Uganda: History

In 1995, the Solar Electric Light Fund (SELF)┬ácompleted its Uganda Pilot Solar Electrification Project in partnership with Habitat for Humanity, International. One hundred rural Ugandan homeowners have the benefit of solar electricity in their new Habitat-built homes, thanks to solar home systems (SHS) financed and installed by SELF. Funds for the project were provided by a grant from the U.S. Department of Energy, Office of Solar Energy Conversion. SELF trained Habitat’s Uganda personnel in solar pilot project management, and provided technical training for a core of local Habitat technicians to install and maintain the SHS. Training and field supervision were provided by SELF’s Nairobi-based Associates, Energy Alternatives Africa. Solar Energy for Africa (SEFA), a Kampala-based solar energy firm was contracted to undertake the training, homeowner education, PV system installation, and service.

Installed solar home systems for the project cost approximately $400 each and were supplied by Solar Energy for Africa (SEFA), a Ugandan-owned solar company using products made in the U.S. Qualifying families were offered 3 to 5 year loans for the purchase of the systems, with monthly payments equivalent to the cost of kerosene, candles and dry-cell batteries. Habitat’s Uganda office, which operates a home-building credit program, was utilized to collect monthly installment payments from the users. The money is capitalizing a revolving credit fund to be used for the purchase of additional solar systems. In order to avoid conflicts between loan repayments for their homes and their SHS, homeowners were required to have fully paid for their Habitat home to qualify for a SHS loan. As a result, many families paid off of their Habitat for Humanity mortgages early in order to acquire electricity from an SHS.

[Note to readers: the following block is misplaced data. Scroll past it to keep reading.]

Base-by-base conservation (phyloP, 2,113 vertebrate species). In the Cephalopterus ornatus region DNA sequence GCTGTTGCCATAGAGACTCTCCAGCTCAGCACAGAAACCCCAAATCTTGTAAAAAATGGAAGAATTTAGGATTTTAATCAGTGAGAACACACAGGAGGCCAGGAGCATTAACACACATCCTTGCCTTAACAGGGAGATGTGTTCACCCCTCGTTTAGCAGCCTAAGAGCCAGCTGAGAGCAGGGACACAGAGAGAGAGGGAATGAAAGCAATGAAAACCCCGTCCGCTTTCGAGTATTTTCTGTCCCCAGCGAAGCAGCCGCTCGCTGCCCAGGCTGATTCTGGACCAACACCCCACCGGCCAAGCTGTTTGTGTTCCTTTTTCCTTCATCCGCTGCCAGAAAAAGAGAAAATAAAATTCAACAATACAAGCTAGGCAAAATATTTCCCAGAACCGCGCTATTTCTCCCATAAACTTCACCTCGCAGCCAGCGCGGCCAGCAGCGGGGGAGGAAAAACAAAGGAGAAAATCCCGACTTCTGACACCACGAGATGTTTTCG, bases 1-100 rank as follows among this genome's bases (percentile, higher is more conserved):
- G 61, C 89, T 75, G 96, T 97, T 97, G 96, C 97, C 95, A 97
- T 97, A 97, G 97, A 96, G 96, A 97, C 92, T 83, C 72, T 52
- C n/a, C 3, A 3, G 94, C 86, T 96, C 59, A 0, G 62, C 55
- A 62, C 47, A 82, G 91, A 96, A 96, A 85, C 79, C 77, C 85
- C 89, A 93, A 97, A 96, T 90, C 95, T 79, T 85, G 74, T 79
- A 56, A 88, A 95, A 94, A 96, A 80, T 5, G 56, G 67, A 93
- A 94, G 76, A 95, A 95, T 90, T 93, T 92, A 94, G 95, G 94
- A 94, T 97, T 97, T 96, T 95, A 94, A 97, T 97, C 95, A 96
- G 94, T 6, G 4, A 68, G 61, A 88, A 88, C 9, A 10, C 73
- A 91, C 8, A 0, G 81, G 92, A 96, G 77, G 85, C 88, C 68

“News of the opportunity for solar electrification of Habitat for Humanity houses in Uganda was received with jubilation,” said Sefatiya Mboneraho of Habitat Uganda. “The solar systems have raised eyebrows among people in our communities, from Rwenzori to Masindi, sensitizing them on what solar energy can do to avail them of electricity in rural areas of Uganda, hitherto a dream!”

The Government of Uganda is currently investigating how it can launch a national solar electric lighting program for its millions of rural people forced to rely on kerosene, candles and dry-cell batteries for light and communication. SELF, the Americus, Georgia based Habitat for Humanity International, and the U.S. Department of Energy expect this pilot solar program will light the way for Uganda to put solar to work for its people.

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